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Before you book your next flight, here’s a word of warning: You may not want to fly on Spirit Airlines. The carrier received the lowest overall scores of any company that Consumer Reports has ever rated.

Today, Consumer Reports released its results from a readers’ survey that ranks the best and worst airlines.

So why didn’t Spirit Airlines make the cut? Industry analysts say that although the no-frills airline charges less than other carriers, customers still take a hit in their pockets by paying other additional fees, including $10 to $19 to book a flight, $3 for a soda or M&Ms, and $35 to $100 per carry-on bag. Readers also claimed that the airline has some of the “tightest” seating space in the industry.

On the opposite end of the spectrum, Virgin America topped the list for the first time, receiving some of the highest customer satisfaction scores that any airline has received in years.  According to the survey, flyers said they like the comfy, leather seat cushions in the airline’s economy class. Readers also gave the airline’s in-flight entertainment high marks.

Other carriers that fared well included Alaska Airlines and Hawaiian Airlines for check-in and cabin staff. American, United and US Airways received the lowest ratings possible for cabin cleanliness, seating comfort and onboard entertainment.

The Consumer Reports National Research Center surveyed more than 16,000 readers — who flew a combined 31,732 domestic flights — in February. Readers were asked to rate their satisfaction with the airlines’ check-in ease, cabin-crew service, cabin cleanliness, seating comfort, baggage handling and in-flight entertainment.

Here’s a quick look at the airlines and their overall score, based on a 0 to 100 scale:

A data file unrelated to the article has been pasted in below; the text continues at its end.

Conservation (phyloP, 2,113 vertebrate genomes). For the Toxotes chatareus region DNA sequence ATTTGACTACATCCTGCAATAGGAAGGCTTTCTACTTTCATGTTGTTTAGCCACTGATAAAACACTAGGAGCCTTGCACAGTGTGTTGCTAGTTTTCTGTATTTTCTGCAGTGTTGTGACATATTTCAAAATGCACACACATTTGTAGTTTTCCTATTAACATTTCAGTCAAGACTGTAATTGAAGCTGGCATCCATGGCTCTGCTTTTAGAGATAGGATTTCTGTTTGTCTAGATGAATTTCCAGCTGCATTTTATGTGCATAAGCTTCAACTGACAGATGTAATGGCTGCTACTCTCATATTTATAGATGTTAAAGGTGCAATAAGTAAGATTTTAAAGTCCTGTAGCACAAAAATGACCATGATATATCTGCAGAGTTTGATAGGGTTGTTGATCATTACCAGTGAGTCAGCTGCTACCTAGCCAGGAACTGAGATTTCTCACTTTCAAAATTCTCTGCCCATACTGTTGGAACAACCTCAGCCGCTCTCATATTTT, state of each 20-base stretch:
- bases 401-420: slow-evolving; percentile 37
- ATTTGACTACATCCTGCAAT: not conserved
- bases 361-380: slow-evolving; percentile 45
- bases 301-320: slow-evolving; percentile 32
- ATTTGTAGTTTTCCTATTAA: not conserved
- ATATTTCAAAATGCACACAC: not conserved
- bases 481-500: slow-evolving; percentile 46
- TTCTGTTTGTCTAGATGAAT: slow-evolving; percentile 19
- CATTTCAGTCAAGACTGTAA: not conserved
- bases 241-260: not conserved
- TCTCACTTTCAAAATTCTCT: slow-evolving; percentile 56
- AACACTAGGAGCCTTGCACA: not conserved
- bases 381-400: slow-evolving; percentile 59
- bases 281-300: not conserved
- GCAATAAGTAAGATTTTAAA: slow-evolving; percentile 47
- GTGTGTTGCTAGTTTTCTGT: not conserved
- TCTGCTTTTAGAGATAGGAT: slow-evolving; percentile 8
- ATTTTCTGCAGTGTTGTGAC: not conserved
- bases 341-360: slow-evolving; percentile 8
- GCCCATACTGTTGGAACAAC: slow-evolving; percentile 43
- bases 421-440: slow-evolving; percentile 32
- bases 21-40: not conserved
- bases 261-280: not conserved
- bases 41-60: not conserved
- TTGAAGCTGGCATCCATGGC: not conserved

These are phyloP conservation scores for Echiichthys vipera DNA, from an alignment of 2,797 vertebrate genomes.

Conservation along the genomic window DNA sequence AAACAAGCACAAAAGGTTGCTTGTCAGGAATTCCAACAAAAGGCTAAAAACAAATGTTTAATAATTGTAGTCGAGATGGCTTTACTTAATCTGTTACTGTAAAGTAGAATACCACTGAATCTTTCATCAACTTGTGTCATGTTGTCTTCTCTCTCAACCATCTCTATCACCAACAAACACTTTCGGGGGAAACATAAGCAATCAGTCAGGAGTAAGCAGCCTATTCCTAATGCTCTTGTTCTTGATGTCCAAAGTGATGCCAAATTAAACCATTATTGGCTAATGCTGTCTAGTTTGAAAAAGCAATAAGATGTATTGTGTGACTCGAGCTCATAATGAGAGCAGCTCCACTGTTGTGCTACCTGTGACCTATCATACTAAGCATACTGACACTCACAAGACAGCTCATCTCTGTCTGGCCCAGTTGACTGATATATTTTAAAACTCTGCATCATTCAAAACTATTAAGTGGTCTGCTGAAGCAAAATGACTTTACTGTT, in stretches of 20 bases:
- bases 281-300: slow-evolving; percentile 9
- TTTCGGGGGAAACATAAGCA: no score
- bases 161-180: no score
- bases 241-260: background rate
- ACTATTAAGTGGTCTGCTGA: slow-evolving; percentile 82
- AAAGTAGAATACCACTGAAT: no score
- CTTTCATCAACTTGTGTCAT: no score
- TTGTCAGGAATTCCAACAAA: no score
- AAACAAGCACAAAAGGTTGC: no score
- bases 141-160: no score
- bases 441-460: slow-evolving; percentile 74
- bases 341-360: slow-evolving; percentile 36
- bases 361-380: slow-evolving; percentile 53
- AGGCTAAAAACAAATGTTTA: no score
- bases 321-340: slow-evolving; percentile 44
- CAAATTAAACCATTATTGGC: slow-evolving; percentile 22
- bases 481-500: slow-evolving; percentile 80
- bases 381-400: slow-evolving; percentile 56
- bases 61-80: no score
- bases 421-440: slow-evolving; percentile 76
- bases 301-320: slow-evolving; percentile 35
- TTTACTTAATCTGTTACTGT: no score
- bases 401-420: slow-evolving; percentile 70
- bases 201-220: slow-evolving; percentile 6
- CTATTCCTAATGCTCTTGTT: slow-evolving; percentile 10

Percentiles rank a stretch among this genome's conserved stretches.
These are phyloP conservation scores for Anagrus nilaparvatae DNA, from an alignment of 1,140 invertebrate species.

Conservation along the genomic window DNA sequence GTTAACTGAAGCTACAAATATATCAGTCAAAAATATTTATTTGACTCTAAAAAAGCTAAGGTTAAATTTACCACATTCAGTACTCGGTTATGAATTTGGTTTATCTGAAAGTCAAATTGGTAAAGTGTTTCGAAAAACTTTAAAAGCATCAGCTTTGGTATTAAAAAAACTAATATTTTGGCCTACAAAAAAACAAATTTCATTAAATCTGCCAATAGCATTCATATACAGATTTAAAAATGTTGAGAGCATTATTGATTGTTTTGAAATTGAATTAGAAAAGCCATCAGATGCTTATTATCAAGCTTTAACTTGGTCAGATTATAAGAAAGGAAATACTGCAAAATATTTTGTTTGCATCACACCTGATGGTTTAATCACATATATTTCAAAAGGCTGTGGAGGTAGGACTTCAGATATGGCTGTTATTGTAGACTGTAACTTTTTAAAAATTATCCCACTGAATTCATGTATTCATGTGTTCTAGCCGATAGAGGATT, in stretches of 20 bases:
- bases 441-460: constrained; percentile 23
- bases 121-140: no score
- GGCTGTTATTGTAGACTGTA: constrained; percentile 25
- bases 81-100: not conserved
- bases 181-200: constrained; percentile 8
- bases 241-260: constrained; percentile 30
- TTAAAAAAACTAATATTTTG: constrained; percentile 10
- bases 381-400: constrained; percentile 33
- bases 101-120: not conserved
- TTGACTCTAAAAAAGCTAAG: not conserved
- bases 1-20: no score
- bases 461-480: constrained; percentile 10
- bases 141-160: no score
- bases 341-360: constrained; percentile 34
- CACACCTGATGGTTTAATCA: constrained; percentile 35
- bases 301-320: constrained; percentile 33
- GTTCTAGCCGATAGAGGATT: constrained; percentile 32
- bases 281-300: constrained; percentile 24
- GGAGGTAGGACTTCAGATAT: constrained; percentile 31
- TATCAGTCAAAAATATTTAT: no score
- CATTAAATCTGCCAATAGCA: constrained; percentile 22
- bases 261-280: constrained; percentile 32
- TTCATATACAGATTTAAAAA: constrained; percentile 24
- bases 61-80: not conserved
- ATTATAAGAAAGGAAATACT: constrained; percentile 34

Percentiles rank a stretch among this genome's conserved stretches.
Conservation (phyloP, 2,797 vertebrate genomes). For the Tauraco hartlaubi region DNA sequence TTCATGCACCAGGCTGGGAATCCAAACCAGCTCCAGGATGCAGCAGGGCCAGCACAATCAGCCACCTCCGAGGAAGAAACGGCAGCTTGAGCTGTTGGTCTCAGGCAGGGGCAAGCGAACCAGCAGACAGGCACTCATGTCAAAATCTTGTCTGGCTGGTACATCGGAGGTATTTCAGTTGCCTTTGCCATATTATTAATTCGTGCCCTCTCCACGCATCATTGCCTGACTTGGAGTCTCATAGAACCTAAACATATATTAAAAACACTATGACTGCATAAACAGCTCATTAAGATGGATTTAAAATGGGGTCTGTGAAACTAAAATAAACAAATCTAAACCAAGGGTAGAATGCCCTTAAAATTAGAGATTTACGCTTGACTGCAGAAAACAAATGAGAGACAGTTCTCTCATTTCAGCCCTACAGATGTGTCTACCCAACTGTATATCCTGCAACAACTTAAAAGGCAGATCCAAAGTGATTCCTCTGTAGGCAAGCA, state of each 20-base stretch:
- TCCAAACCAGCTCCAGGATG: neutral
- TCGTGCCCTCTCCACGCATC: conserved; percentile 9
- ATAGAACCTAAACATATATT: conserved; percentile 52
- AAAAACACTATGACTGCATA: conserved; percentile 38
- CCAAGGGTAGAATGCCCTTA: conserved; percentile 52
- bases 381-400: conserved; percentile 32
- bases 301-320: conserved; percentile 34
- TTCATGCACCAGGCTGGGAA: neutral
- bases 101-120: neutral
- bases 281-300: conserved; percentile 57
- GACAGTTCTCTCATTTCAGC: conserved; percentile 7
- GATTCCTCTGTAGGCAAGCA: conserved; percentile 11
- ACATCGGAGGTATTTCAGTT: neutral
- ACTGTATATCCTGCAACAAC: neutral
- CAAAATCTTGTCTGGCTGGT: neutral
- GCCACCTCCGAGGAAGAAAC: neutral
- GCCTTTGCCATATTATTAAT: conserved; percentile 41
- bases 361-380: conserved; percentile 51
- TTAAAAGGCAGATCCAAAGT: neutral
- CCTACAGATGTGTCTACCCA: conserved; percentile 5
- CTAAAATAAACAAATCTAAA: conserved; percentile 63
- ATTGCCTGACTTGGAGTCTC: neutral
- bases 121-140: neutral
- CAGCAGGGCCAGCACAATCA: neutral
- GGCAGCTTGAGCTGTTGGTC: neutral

1.   Virgin America, 89
2.   Southwest Airlines, 85
3.   JetBlue Airways, 85
4.   Hawaiian Airlines, 82
5.   Alaska Airlines, 81
6.   Frontier Airlines, 78
7.   Delta Air Lines, 71
8.   US Airways, 66
9.   American Airlines, 66
10. United Airlines, 63
11. Spirit Airlines, 50

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In an $11 billion deal that would create the world’s largest airline, American Airlines and US Airways have agreed to merge. The new airline will take the American Airlines name to help keep the company afloat after it filed for bankruptcy more than a year ago. The mega-merger deal is scheduled to close in the third quarter of 2013 and make its debut at an airport near you — well, sometime soon.

So what does this pending merger mean for travelers? For one, less competition in the airline industry could mean price hikes for customers. The new American Airlines — with 900 planes, 95,000 employees and 3,200 daily flights — will have the scale, breadth and capabilities to compete more effectively, according to US Airways CEO Doug Parker. The new American, along with United, Delta and Southwest, would control over 70% of the US market. So frequent fliers are warned to expect a rise in ticket prices.

Travelers flying American or US Airways won’t notice immediate changes. Industry officials say that it’s likely the airlines will operate separately for the first year and that existing tickets will be honored. However, it’ll be months before the frequent-flyer programs are combined and years before the 2 airlines are fully integrated.

For corporate business travelers, there may be a few perks. US Airways and American officials expect the combined network of flights and routes to lure corporate travelers away from competitors.

The new airline will keep all hubs for both airlines, but no word yet on a location for the operations center, reservations, flight training, and maintenance and crew bases.

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